What is an Atlas
Mapping birds is quickly becoming a world-wide phenomenon. It is fun to participate of course, but the results are an invaluable foundation of information for conserving birds and their ecosystems. Not long ago, atlases were books of maps but more recently atlases have on-line versions that are interactive. The BC Breeding Bird Atlas will be on-line and we hope to have a book too. To learn more about Canadian Bird Atlases click here.
Search, count and record
The BC Breeding Bird Atlas is a seven year project to determine the distribution and relative abundance of birds across British Columbia. It is the first time that a project of this scale has been undertaken in the province. The results will form a foundation for conservation policy and legislation and to ask important questions about how climate change affects on our environment, species at risk, environmental assessment and how to keep common birds common.
Do a world of good for birds in some of the world's most beautiful landscapes
The BC Breeding Bird Atlas Project is a big task to undertake in such a large province with a small number of residents and even fewer birdwatchers. But the project offers opportunities for adventure in some of the most stunning landscapes in the world which we hope will draw outside help. New discoveries will be made because many areas of the province have never before been visited by birders. Contact us to learn of opportunities.
The Atlas project is fun, informative, healthy, and simple to do. Over the next 5 years, we will be looking for volunteers to visit 10 km2 squares across the province where you will record birds. There are three levels of participation. You choose an atlas square that you want to visit and then:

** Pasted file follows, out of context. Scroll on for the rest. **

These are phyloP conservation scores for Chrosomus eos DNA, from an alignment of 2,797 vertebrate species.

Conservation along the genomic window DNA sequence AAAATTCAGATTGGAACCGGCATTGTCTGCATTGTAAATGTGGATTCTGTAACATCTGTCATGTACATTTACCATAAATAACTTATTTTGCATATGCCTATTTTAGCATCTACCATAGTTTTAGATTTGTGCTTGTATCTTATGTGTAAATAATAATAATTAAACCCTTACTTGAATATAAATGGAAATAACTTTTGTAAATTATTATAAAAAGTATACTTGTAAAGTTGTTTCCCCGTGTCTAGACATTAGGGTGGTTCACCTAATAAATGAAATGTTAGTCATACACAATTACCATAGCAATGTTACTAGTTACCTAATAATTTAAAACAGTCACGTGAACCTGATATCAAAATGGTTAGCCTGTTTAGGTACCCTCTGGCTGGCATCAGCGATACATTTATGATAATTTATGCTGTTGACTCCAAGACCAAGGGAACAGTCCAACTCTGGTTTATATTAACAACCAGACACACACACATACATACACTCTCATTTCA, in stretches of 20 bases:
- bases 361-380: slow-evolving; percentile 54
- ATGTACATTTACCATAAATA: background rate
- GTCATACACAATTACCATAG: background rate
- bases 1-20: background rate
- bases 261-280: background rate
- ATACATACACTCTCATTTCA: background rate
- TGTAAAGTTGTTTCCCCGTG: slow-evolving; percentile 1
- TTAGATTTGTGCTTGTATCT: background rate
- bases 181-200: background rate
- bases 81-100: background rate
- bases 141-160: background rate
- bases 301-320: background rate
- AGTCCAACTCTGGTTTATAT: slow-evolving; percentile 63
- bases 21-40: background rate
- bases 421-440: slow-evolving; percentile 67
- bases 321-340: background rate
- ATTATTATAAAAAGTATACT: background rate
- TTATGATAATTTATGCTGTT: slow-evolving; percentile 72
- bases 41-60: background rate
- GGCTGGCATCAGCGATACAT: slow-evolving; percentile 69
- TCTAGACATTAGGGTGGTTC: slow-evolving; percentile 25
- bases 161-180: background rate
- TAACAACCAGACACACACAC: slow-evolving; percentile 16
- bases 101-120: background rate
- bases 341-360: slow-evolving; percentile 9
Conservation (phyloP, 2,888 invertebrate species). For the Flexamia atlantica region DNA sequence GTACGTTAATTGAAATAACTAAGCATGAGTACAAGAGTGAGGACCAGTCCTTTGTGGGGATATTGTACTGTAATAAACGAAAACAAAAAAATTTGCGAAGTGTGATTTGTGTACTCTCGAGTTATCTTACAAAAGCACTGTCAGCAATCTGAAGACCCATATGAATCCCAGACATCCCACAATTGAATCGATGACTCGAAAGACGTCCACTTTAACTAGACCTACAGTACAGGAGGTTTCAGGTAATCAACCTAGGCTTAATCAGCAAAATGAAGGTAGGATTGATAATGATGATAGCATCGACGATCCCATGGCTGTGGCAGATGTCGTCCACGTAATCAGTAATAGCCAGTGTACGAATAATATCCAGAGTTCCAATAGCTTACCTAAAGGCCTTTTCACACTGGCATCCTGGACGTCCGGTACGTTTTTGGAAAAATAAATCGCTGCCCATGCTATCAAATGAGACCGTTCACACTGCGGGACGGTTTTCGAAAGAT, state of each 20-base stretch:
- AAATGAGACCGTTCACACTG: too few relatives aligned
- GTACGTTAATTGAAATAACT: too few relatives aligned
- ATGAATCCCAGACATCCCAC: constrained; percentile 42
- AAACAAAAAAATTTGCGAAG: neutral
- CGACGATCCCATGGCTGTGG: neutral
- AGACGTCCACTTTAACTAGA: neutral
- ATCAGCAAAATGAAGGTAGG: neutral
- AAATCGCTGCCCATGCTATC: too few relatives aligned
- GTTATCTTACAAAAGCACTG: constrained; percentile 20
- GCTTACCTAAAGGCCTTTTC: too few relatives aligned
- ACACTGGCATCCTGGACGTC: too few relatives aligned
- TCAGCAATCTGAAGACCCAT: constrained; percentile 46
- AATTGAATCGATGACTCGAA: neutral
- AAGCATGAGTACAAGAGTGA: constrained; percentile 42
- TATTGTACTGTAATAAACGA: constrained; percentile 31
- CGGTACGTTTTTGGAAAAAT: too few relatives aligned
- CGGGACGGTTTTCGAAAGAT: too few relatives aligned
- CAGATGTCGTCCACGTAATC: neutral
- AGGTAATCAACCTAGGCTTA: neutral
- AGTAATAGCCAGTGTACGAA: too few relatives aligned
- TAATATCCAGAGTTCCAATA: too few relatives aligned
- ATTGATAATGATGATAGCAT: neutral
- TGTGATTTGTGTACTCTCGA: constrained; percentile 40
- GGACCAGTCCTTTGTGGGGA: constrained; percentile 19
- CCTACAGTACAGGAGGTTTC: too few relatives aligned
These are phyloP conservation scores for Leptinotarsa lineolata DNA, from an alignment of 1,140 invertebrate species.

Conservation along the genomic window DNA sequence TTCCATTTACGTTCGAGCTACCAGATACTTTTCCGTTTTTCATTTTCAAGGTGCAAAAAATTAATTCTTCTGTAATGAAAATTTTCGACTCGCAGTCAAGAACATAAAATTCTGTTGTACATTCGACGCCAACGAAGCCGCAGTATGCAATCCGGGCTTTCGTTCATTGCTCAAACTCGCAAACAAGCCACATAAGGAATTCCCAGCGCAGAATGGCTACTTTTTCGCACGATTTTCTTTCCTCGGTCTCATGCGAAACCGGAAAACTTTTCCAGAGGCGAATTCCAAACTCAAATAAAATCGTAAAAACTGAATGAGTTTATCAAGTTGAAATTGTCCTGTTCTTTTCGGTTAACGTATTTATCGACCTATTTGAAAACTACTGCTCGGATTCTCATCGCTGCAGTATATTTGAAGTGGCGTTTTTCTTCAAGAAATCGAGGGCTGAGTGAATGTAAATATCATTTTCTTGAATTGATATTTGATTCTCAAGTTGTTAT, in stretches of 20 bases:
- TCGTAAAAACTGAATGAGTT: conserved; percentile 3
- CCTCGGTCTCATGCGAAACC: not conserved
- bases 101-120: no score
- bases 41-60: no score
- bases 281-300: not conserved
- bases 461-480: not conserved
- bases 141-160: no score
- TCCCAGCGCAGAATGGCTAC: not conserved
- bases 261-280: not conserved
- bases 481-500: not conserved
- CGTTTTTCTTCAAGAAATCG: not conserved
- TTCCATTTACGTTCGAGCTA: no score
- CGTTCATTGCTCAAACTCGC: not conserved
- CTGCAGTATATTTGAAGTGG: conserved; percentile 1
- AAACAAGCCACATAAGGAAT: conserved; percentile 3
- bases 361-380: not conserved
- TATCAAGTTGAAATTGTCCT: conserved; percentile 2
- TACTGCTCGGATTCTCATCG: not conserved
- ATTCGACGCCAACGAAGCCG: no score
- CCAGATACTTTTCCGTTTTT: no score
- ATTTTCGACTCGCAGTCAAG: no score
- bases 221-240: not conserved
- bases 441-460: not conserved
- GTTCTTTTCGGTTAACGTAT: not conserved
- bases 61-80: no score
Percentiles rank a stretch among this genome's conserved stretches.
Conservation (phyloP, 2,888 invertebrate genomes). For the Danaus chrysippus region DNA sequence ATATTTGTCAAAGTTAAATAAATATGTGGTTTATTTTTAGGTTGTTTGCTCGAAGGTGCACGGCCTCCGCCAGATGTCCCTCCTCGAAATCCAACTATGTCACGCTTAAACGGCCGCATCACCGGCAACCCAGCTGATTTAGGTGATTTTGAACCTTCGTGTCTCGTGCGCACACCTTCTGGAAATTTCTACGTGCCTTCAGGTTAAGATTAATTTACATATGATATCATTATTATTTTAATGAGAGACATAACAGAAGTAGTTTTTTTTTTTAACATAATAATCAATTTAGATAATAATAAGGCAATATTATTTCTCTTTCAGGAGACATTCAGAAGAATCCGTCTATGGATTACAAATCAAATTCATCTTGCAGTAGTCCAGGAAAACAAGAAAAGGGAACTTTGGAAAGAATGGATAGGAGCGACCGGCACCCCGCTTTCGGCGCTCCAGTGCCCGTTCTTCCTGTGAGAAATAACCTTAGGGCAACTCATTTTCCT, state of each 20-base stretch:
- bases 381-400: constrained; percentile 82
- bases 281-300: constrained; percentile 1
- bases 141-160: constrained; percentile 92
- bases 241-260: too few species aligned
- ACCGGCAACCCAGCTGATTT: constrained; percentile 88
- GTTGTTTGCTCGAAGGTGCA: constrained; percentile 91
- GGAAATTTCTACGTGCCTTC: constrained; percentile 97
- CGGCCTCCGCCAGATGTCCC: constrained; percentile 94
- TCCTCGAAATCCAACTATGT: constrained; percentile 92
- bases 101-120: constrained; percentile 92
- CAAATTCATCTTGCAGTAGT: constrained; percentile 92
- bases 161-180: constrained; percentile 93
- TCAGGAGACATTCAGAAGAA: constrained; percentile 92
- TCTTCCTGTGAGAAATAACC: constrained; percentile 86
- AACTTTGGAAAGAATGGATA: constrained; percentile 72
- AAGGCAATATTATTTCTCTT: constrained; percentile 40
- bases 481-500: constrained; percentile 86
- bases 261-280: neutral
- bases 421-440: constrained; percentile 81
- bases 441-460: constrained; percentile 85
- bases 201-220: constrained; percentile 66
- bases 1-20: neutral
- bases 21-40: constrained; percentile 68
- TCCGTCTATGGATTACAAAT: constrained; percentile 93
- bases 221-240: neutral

1. Tell us where you saw breeding birds. This is as simple as recording where you saw a bird at a nest, feeding its young or where you heard it singing.
2. Tell us how many birds you saw. Here you will join a team of experienced birders who follow a predetermined route to record all birds seen or heard first thing in the morning.
3. Tell us about birds that are rare or nest in colonies. We provide a list of species in your area that are of high conservation concern because they are rare or nest in colonies. You provide us with details such as how many birds you saw, where they nested, and how many young were present.
The project has a Coordination Office supporting a network of volunteer Regional Coordinators who will oversee atlassing in their regions. You need to be able to identify birds correctly but you do not need to be expert - all records are welcome. We encourage all data to be entered on-line and the results will appear in real-time on this web site.
Early written descriptions of bird distributions in the entire British Columbia began nearly a century ago with a review by Brooks and Swarth (1925) of the bird fauna. James A Munro and Ian McTaggart Cowan updated the review in 1947. Our understanding took a leap forward with the publication of The Birds of British Columbia by R. Wayne Campbell and his co-authors, a comprehensive review of the distribution and biology of all birds prior to about 2000.
The British Columbia Breeding Bird Atlas follows an approach developed in the Ontario and Maritimes atlases. It relies on systematic visits to collect data from much of the province. Bird Studies Canada spearheaded the atlas projects as part of its role to conserve Canada's birds. In 2005, Bird Studies Canada began discussions with naturalists, the federal and provincial governments and some industries in British Columbia. The concept was keenly supported and in 2007, the project was officially launched.